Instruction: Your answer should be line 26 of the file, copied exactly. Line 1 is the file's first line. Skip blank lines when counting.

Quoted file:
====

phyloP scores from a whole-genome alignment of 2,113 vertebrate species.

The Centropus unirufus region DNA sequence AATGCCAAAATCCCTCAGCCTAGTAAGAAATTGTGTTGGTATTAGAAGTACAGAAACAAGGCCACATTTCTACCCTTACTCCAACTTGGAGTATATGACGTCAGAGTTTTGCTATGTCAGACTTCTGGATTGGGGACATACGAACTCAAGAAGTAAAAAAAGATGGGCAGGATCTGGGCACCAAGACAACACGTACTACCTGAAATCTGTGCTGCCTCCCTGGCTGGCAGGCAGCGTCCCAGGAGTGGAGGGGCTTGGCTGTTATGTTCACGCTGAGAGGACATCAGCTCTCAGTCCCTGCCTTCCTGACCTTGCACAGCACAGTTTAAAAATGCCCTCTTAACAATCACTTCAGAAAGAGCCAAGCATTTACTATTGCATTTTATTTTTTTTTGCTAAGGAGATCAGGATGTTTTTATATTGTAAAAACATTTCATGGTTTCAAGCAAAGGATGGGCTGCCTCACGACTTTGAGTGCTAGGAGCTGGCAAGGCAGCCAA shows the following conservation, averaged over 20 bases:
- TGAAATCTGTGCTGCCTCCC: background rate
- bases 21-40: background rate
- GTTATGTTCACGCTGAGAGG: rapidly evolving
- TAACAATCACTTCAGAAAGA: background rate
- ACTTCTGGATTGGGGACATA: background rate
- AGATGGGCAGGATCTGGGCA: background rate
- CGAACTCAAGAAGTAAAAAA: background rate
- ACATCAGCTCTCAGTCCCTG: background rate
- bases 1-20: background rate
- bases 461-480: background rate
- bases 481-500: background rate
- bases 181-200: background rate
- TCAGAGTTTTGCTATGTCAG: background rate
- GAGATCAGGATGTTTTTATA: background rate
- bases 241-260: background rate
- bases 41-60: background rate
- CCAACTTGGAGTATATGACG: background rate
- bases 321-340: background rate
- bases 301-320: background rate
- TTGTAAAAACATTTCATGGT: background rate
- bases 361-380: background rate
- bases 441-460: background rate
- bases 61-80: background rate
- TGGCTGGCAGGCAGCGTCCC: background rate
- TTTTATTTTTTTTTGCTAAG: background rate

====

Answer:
- TGGCTGGCAGGCAGCGTCCC: background rate